Frequently Asked Questions About Keratoconus Answered by Your Optometrists in Mesa and Scottsdale
Keratoconus is one of the less well-known causes of vision problems, which means that many people find themselves puzzled by this condition. If you count yourself in that group, here are the answers to some frequently asked questions about keratoconus provided by Riviera Opticare in Mesa and Scottsdale, AZ.
What Is Keratoconus?
Keratoconus is a deformation of the cornea, which normally maintains a spherical shape at the front of the eye. A cornea afflicted with keratoconus will bulge outward, typically in a cone-like configuration.
How Does Keratoconus Affect Vision?
Keratoconus alters your eyes' ability to refract incoming light for processing as visual data. The odd shape of the cornea causes the light to focus at the wrong point within the eye, usually causing severe nearsightedness and astigmatism. Severely deformed corneas may even "crack," causing swelling and worsening your vision even further.
What Causes Keratoconus?
Keratoconus is associated with weak corneal tissues. The main issue seems to be lack of support from the collagen fibers that normally help to maintain the cornea's shape. Oxidative damage, obsessive rubbing of the eyes, genetics factors, UV exposure, eye injuries, and eye allergies have all been implicated in the development of this condition.
When Does Keratoconus First Appear?
Keratoconus typically makes its first appearance during the teen years or early adulthood. It may then continue to get worse and worse over a period of many years.
What Kinds of Corrective Lenses Do You Prescribe for Keratoconus?
Specialized contact lenses usually do a better job for correcting for keratoconus than either eyeglasses or standard soft contacts. Scleral contacts are especially well-suited for correcting keratoconus-related vision problems. These oversized lenses extend forward from the cornea instead of resting on it, with the rims of the lenses resting on the sclera (the white of the eye) instead. This allows for consistent compensation for corneal irregularities.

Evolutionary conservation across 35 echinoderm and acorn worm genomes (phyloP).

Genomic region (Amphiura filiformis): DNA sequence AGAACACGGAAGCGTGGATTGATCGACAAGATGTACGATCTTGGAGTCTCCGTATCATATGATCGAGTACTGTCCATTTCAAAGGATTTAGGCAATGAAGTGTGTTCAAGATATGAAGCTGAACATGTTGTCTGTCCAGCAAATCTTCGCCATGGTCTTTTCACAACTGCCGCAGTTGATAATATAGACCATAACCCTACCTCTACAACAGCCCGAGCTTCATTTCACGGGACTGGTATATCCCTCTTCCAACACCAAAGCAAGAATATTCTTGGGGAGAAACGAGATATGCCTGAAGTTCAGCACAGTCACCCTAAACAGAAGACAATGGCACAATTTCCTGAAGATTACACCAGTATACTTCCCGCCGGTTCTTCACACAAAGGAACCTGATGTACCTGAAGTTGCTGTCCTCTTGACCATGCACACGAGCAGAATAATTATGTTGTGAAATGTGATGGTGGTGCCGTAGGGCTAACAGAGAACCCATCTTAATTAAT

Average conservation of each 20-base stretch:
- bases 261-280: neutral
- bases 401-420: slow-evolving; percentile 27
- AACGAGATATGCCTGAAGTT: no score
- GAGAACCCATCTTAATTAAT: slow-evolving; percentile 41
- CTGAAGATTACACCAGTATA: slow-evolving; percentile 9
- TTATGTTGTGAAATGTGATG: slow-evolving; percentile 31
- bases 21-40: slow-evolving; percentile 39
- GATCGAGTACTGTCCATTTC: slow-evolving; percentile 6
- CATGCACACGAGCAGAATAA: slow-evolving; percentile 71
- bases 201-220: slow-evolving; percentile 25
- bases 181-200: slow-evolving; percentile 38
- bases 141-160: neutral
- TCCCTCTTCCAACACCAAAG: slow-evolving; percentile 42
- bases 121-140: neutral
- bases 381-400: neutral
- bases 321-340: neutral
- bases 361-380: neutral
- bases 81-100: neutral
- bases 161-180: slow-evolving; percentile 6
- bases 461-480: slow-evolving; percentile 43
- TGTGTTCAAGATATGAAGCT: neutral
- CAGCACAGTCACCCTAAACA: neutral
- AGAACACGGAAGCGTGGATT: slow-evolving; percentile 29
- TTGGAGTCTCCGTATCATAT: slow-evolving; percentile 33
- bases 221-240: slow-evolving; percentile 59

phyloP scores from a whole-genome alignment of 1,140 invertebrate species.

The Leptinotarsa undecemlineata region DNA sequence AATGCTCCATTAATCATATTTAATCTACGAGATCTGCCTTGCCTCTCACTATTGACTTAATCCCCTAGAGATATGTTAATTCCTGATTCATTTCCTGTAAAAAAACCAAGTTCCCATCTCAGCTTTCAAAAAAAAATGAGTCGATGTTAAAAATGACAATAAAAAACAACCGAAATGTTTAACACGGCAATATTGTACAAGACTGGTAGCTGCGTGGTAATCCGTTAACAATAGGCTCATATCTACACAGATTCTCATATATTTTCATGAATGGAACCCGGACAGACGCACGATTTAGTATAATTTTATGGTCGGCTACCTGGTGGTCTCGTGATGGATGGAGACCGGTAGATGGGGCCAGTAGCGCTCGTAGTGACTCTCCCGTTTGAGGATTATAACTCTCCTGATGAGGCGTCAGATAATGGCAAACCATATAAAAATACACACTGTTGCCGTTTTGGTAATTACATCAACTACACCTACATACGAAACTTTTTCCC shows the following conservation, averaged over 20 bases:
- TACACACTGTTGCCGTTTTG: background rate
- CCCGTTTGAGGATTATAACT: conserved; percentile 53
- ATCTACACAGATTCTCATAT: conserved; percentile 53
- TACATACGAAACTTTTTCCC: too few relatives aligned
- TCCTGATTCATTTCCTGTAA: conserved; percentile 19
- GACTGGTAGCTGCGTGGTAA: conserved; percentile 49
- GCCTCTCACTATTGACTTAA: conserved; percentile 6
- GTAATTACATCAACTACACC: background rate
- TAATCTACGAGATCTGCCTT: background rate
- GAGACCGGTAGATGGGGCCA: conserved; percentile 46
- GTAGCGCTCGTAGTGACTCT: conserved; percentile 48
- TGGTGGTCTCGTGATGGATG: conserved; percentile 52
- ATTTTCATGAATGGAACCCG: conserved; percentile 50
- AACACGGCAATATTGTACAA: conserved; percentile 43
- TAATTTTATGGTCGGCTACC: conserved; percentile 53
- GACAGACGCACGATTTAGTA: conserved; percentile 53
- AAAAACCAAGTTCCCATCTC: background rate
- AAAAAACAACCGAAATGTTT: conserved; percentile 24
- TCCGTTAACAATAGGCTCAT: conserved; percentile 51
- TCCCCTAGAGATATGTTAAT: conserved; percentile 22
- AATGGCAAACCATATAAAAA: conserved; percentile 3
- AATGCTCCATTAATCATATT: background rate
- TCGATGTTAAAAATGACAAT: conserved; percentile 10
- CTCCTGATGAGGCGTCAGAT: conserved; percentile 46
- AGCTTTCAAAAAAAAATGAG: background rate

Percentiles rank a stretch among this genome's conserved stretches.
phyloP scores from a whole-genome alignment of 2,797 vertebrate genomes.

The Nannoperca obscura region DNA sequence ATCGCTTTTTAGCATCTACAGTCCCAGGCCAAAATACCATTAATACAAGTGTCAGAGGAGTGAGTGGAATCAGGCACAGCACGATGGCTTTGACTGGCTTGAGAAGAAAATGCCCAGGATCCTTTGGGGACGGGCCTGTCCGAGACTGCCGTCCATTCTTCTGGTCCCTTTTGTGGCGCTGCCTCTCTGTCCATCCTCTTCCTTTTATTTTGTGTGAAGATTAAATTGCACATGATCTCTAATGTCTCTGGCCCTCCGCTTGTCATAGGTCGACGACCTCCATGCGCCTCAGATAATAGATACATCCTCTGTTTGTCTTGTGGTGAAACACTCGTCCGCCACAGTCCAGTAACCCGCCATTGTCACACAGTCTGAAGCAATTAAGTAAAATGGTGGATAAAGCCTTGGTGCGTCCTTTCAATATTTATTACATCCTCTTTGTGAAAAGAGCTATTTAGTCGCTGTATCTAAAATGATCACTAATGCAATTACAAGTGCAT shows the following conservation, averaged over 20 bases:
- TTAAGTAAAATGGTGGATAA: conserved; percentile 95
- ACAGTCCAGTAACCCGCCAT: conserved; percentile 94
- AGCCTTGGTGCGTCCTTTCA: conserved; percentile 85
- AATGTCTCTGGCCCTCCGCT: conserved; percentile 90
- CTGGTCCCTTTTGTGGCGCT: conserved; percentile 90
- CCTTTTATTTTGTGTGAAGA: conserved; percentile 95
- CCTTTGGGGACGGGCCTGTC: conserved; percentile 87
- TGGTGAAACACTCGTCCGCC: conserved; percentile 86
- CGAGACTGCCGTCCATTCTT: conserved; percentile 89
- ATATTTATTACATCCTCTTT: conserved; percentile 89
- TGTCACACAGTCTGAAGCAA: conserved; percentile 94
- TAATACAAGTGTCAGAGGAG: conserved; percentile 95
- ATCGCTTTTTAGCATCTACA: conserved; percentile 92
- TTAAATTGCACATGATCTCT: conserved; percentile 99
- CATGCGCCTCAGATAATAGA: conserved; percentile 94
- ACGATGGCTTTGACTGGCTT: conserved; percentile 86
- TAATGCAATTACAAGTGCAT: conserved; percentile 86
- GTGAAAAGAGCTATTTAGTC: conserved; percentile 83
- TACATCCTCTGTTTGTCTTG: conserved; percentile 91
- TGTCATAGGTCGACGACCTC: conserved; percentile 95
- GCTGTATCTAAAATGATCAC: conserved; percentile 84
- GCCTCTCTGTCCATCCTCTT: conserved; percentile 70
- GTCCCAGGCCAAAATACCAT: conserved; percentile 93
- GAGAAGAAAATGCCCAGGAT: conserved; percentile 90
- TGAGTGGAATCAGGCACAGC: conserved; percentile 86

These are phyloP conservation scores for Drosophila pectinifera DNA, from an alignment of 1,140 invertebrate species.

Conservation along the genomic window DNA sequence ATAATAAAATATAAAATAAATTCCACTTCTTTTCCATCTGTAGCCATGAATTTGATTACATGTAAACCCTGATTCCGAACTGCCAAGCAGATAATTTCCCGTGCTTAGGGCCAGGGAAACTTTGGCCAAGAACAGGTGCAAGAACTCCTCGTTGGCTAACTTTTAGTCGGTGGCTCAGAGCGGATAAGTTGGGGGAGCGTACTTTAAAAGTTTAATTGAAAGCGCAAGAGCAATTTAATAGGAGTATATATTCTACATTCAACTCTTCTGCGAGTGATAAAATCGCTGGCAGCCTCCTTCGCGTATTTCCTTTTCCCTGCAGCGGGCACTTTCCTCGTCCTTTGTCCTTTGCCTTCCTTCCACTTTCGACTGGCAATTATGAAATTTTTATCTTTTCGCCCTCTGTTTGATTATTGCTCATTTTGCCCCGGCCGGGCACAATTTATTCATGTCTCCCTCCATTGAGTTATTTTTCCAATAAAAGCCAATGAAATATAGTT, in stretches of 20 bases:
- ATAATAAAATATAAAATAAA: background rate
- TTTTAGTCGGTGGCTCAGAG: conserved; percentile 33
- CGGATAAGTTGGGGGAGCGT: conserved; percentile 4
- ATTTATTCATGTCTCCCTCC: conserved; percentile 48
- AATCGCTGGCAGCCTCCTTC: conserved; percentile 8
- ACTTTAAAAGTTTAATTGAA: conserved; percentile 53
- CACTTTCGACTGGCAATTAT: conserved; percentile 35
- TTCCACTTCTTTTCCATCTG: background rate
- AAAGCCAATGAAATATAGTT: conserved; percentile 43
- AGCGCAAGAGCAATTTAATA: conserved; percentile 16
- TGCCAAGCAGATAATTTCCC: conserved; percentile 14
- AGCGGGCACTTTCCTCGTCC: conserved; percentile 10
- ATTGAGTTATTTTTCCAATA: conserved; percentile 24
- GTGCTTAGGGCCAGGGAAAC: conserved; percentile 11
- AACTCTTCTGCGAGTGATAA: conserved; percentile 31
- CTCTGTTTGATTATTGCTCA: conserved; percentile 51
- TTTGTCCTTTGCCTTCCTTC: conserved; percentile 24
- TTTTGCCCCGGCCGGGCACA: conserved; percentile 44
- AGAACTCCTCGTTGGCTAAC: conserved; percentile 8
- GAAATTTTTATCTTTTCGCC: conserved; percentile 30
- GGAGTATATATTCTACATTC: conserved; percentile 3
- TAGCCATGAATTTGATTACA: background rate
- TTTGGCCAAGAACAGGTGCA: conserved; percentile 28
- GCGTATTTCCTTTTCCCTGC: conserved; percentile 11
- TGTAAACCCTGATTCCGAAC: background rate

How Is Advanced Keratoconus Treated?
If your condition requires advanced care, our optometrists may refer you for any of a variety of specialized treatments. Corneal cross-linking is one method used to lend extra support to the corneal tissues. A nutrient called riboflavin is delivered to the cornea so that it can stimulate new collagen growth. You might also benefit from implants called Intacs that physically support the corneas. In most extreme cases, corneal cross-linking or corneal transplant surgery can prove high successful.
Call Our Mesa or Scottsdale Office for Help with Your Keratoconus
You don't have to remain in the dark about your keratoconus when you have Riviera Opticare on hand to provide your answers. Call our Mesa office at 480-827-9184 or our Scottsdale office at 480-991-6432 today to set up an eye exam appointment!
*Published/Written by: Dr. Amy Keding & Dr. Susan Reckell